Wrong to re­ward (or pun­ish) Car­rier

The Denver Post - - OPINION -

Over the past four years, In­di­ana has been ground zero of eco­nomic glob­al­iza­tion, as the world­wide flow of cap­i­tal and jobs al­tered the fate of Hoosier man­u­fac­tur­ing work­ers and their fam­i­lies. We are re­fer­ring, of course, to the $1.3 bil­lion that Subaru, a Ja­panese car­maker, has in­vested since 2012 in its Lafayette, Ind., plant, en­abling the cre­ation of 1,400 jobs. Thanks to Subaru’s ex­pan­sion, the first Amer­i­can-built Im­preza com­pact sedans rolled off the gi­ant fac­tory’s as­sem­bly line Nov. 1 — just a week be­fore vot­ers went to the polls and elected Don­ald Trump to the pres­i­dency.

See what we did there? Trump made it to the White House partly on the strength of his prom­ise to re­verse the al­legedly un­wise free-trade deals that were en­abling Amer­i­can com­pa­nies to shift pro­duc­tion abroad. Car­rier’s planned move of its fac­tory from In­di­ana to Mex­ico was Ex­hibit A in his case against the North Amer­i­can Free Trade Agree­ment. He vowed that he would make the com­pany change its mind, pos­si­bly through im­pos­ing a spe­cial tax or by cut­ting its par­ent com­pany’s fed­eral de­fense con­tracts. Sure enough, Car­rier has an­nounced that it will keep half of its 2,000 work­ers in In­di­anapo- lis, in re­turn for $700,000 per year in state tax breaks. Trump trav­eled to the state Thurs­day to cel­e­brate.

Happy as we are for the fam­i­lies whose liveli­hoods may have been pre­served, no one should fool them­selves into be­liev­ing that this is some sort of sus­tain­able par­a­digm for restor­ing the Amer­i­can man­u­fac­tur­ing base.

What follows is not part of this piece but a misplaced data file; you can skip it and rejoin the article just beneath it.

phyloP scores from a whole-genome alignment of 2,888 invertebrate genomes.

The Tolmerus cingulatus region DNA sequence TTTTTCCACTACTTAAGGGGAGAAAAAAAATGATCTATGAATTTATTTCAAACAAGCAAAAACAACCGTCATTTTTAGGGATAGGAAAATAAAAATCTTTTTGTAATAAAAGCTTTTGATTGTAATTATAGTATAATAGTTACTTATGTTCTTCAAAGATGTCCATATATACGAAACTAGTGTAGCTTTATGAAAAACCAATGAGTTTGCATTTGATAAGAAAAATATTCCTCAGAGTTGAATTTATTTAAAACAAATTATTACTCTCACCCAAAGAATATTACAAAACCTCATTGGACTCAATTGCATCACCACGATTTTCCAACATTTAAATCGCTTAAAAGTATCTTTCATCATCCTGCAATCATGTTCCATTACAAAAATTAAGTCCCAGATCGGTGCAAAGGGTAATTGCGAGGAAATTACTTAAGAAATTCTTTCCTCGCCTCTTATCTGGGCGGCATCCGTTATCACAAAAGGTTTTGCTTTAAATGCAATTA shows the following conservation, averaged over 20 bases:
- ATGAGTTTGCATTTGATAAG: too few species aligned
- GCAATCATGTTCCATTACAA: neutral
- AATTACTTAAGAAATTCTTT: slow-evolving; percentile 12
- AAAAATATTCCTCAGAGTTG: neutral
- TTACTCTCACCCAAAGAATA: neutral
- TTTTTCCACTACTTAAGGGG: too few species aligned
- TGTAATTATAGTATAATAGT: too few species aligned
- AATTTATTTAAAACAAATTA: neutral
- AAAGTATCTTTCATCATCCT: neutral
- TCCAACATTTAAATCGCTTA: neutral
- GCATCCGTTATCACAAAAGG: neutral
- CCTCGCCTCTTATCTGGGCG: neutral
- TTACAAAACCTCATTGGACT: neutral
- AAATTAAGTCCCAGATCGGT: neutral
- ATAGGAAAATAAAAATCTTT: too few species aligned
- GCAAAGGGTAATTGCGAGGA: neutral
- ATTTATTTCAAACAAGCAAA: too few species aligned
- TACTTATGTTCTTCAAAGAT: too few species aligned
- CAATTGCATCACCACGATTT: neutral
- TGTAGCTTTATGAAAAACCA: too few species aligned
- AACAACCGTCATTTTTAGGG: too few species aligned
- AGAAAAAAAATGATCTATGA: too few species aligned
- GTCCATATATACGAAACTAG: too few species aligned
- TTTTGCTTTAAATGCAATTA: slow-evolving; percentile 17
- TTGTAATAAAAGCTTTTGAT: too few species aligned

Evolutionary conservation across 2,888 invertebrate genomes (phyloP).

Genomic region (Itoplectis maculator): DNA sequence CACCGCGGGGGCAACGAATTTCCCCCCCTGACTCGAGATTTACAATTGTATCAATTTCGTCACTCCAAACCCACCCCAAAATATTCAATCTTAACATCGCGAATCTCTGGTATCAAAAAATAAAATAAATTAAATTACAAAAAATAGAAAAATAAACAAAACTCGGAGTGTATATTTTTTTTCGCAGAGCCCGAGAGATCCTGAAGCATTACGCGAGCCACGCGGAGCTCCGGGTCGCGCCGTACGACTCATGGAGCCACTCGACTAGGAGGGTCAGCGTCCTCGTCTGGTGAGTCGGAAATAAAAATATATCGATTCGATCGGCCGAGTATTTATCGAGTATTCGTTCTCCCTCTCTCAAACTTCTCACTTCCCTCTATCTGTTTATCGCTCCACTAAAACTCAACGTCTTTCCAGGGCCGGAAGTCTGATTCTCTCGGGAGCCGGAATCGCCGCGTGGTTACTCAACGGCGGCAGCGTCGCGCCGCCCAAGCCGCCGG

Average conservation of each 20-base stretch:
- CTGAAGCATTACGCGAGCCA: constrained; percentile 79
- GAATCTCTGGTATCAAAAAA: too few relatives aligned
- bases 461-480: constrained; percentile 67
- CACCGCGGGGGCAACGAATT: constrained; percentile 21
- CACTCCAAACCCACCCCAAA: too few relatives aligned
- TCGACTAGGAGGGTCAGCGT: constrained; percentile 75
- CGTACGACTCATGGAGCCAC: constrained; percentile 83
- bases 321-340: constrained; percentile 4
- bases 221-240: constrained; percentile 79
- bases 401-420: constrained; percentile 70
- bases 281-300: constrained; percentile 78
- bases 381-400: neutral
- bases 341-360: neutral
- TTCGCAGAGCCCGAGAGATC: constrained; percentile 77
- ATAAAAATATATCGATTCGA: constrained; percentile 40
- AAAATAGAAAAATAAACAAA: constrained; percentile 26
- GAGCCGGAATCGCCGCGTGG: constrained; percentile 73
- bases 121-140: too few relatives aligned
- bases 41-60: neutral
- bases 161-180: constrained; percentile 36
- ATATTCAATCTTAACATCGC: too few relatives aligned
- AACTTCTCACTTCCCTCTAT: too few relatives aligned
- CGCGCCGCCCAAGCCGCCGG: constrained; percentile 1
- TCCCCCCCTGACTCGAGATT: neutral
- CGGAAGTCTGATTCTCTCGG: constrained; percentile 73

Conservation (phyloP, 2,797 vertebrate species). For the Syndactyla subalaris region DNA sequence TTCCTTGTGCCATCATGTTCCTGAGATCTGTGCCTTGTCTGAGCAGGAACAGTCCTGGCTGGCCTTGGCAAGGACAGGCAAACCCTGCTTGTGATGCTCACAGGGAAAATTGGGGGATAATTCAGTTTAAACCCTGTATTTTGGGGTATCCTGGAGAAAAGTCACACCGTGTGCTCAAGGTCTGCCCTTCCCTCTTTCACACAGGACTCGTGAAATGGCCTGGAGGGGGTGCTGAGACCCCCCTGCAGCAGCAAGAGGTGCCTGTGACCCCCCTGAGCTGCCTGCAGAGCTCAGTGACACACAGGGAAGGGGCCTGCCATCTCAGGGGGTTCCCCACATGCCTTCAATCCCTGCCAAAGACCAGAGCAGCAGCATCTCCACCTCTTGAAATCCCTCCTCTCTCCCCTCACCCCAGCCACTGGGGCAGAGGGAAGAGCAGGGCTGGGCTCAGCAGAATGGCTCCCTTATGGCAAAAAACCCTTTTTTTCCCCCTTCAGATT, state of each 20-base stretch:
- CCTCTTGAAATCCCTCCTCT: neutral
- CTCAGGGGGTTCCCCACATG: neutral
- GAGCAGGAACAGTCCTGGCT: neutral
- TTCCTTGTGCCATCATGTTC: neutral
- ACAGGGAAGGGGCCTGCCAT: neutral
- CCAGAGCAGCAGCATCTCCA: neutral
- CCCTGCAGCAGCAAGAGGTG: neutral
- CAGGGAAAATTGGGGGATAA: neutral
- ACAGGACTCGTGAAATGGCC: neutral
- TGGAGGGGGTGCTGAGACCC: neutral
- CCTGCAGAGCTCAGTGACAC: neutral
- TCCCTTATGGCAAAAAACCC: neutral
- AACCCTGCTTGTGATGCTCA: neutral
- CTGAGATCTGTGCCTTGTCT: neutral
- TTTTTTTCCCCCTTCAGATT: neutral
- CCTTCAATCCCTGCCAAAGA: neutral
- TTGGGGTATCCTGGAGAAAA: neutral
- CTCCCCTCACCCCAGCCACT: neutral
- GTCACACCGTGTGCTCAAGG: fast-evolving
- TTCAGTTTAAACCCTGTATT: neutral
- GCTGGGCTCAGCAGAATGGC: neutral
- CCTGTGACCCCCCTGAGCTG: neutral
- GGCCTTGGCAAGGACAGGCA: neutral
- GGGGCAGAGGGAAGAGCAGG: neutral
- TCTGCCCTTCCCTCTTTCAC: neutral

If you im­pose po­lit­i­cal con­trols on cap­i­tal, whether by ad hoc arm-twist­ing, as Trump did in the Car­rier case, the re­sult will be less in­vest­ment, not more — as job cre­ators re­frain from putting their funds at risk in the United States.

They might go in­stead to coun­tries such as Ja­pan, whose peo­ple are not, ap­par­ently, com­plain­ing that In­di­ana just “stole” 1,400 of “their” jobs. Subaru’s ex­pan­sion rep­re­sents just a small por­tion of the $1 tril­lion that for­eign­ers had in­vested in U.S. man­u­fac­tur­ing as of 2014, ac­cord­ing to the Or­ga­ni­za­tion for In­ter­na­tional In­vest­ment. That fig­ure grew by $125 bil­lion in 2014 alone. Job-cre­at­ing cap­i­tal flows to the United States re­flect con­fi­dence in Amer­i­can pros­per­ity, prop­erty rights and rule of law. Pre­serv­ing and en­hanc­ing those com­pet­i­tive ad­van­tages, not se­lec­tive pres­sure on politically un­pop­u­lar busi­ness de­ci­sions, is how gov­ern­ment can best as­sure growth and eco­nomic op­por­tu­nity.

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